There is no Tyler Street prominent in Anniston's grid. Monuments dot Quintard's downtown medians like spring blooms, but there is no room for a Tyler commemoration. His name exists in a few notable locations — the Tyler Hill historic district on the east side and the Tyler Center at Regional Medical Center, built just a few years ago — but those pale in comparison to the weight carried city-wide by the Noble name.

The explanation is both unclear and logical. Without Noble, there would have been no Anniston; you cannot separate the two. After he enticed Tyler to visit the east Alabama land resplendent with iron ore and unlimited potential, Noble dedicated his life to creating a business venture and town virtually guaranteed to succeed. His commitment never wavered. He encouraged the city's expansion. He built schools. He and his family made Anniston their home. Noble was the living embodiment of the moral attitude of the Anniston experiment — both as a company town and as an expanding 19th-century city after its opening in 1883. When the Noble statue was unveiled in 1895, nearly 10,000 people descended on downtown Anniston for a first glimpse.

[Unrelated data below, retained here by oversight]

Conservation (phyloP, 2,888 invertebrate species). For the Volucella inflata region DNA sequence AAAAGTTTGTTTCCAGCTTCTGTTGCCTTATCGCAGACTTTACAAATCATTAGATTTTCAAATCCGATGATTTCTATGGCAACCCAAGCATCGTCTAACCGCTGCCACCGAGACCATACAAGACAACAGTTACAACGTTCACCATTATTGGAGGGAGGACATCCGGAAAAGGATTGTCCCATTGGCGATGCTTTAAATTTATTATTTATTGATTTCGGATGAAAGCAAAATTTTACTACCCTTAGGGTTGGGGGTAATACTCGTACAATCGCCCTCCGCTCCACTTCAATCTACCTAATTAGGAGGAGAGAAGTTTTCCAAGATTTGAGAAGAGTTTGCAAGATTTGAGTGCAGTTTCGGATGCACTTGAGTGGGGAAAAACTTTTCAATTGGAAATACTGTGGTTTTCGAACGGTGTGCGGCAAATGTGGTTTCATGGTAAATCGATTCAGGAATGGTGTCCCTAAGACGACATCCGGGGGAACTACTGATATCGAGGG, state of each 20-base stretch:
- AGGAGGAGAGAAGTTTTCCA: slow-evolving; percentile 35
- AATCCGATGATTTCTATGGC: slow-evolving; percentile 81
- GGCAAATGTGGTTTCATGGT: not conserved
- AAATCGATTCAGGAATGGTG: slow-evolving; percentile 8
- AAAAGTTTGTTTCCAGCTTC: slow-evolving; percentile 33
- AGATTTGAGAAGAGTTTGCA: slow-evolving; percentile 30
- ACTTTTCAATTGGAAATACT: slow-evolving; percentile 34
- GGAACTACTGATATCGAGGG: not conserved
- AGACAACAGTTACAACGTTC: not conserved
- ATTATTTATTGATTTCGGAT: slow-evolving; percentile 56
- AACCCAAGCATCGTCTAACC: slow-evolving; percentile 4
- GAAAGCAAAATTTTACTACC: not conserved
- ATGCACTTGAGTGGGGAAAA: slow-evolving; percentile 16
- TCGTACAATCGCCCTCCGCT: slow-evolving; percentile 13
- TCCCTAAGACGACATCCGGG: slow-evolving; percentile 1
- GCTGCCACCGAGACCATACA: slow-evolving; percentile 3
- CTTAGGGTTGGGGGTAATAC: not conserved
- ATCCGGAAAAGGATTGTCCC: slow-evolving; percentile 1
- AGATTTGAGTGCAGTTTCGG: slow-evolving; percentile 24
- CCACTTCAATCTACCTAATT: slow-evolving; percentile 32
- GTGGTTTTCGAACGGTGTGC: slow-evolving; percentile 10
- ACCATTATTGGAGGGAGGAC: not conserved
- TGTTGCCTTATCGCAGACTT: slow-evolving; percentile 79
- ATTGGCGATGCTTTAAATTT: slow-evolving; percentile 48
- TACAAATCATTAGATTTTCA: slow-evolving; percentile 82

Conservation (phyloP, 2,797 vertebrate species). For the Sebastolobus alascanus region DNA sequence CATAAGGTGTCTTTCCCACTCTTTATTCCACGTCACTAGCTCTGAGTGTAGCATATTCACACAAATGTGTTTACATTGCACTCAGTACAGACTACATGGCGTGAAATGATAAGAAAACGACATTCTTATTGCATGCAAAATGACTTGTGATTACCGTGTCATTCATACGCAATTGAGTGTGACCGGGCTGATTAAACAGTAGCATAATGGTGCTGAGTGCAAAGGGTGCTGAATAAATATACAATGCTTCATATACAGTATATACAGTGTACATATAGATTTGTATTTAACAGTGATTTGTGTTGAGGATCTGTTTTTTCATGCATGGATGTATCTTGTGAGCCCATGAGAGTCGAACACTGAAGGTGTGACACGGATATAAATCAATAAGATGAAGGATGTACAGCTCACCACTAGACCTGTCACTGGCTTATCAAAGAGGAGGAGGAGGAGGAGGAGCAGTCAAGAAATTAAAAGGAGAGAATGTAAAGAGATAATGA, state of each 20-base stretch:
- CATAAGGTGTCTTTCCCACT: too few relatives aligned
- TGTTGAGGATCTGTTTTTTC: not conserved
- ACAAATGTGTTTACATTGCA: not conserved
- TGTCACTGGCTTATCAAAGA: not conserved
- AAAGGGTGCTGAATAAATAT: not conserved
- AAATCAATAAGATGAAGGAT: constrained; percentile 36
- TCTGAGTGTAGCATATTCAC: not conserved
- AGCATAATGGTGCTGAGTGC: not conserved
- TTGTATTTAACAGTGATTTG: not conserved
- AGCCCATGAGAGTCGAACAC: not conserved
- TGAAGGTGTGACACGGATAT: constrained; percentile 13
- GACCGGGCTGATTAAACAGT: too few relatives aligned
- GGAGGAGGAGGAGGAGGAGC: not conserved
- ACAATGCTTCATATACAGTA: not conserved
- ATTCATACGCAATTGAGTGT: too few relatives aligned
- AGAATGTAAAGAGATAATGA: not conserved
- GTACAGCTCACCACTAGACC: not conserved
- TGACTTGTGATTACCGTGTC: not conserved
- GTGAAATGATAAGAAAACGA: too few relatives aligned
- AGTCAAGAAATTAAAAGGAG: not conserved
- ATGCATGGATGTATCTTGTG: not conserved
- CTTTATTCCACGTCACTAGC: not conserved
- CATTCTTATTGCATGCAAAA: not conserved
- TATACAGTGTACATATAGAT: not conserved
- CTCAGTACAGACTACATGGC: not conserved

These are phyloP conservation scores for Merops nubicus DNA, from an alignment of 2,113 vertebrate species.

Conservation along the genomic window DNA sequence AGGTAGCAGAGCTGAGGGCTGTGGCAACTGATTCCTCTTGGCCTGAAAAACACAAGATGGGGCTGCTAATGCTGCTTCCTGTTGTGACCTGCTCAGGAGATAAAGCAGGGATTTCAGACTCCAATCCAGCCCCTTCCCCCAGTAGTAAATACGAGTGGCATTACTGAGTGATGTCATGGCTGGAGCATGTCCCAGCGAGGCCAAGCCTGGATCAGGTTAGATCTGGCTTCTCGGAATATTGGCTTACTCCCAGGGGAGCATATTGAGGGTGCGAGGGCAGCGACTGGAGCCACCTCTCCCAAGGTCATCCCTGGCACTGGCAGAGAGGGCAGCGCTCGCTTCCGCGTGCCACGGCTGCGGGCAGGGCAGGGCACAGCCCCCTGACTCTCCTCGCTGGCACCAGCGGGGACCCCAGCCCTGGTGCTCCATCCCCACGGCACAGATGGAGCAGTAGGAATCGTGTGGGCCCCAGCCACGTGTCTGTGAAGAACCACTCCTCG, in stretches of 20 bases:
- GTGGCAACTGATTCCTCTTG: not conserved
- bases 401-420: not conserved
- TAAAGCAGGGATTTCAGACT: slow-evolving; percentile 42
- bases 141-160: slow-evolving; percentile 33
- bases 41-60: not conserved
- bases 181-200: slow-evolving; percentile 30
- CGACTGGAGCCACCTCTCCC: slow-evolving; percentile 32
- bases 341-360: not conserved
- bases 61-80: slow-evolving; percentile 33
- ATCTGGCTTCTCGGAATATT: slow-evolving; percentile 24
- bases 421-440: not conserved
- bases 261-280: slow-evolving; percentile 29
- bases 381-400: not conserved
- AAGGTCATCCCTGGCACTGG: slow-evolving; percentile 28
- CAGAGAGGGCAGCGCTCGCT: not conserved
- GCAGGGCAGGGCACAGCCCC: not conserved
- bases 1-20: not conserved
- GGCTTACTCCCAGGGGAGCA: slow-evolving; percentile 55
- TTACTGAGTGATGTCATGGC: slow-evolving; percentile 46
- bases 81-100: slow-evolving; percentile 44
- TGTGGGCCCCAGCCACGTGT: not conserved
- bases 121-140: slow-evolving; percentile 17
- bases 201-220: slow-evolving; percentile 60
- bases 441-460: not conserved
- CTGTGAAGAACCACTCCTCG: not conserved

Tyler's Anniston legacy — though secure — is more subtle; it is difficult to characterize. If for no other reason than proximity — the general never had a permanent residence in Anniston, descendants claim — Tyler today seems to have played the role of benefactor, adviser and confidant to Noble and Alfred Tyler, the general's oldest son and one of the city's early business leaders. Tyler was, as Noble described after his death, "a grand old man … I hoped he would have lived for years to come and enjoyed the proud satisfaction of seeing the plans he had so generously and prudently formed for the welfare of the people of the town he had founded grown to perfection."